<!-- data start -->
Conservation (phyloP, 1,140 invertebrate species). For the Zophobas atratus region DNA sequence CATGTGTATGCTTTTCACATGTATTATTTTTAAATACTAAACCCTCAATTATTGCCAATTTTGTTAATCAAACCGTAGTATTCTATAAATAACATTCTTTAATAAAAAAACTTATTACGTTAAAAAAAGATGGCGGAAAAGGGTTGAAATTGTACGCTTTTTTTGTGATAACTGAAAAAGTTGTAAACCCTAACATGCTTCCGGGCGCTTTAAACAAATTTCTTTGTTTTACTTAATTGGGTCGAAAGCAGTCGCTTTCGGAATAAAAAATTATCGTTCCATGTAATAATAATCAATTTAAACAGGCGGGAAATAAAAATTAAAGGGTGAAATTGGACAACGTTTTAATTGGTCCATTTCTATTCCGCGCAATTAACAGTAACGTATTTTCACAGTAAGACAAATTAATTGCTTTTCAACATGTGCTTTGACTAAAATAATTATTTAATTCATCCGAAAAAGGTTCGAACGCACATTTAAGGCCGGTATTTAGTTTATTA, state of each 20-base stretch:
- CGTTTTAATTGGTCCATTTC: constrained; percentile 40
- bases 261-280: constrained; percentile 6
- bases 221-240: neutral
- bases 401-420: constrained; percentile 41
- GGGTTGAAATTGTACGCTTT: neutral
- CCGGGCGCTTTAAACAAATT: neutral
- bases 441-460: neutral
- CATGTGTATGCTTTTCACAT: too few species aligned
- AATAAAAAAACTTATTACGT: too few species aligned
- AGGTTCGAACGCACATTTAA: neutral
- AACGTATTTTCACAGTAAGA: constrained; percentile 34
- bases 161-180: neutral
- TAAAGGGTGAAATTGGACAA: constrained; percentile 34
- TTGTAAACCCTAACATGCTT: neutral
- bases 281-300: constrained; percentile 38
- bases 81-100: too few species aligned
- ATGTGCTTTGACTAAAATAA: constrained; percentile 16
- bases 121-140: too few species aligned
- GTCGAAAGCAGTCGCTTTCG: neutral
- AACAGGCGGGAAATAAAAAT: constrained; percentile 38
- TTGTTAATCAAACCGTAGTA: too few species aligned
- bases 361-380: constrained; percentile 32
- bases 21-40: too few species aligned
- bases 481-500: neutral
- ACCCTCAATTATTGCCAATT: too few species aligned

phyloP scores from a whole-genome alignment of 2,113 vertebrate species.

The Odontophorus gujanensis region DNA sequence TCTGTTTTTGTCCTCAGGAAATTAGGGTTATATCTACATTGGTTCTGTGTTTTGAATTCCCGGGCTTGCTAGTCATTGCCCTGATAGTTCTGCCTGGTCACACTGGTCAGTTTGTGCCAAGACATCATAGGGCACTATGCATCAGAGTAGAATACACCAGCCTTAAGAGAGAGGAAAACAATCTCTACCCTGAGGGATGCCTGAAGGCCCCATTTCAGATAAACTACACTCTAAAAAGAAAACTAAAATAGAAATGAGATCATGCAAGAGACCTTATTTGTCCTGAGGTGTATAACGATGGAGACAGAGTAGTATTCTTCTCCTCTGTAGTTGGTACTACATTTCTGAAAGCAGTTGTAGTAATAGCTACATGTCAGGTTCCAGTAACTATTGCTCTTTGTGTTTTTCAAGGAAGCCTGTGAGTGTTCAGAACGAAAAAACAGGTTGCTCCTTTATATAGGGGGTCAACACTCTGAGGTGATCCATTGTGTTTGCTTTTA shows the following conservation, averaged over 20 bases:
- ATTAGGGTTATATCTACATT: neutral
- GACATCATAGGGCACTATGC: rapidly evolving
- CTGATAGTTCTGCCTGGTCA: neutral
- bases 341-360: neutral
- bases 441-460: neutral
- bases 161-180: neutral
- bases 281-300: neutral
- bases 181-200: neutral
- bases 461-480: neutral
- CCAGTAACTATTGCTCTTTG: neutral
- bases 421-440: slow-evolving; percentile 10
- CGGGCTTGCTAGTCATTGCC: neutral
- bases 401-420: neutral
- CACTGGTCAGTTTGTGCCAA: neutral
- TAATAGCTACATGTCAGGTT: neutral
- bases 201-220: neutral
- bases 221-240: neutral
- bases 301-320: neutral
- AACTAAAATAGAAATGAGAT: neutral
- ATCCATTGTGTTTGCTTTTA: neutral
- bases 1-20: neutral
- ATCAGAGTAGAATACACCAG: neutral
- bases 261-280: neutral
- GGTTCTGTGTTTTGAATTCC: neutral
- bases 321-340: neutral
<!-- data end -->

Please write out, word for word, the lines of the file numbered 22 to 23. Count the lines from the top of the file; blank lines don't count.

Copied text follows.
- TTGTTAATCAAACCGTAGTA: too few species aligned
- bases 361-380: constrained; percentile 32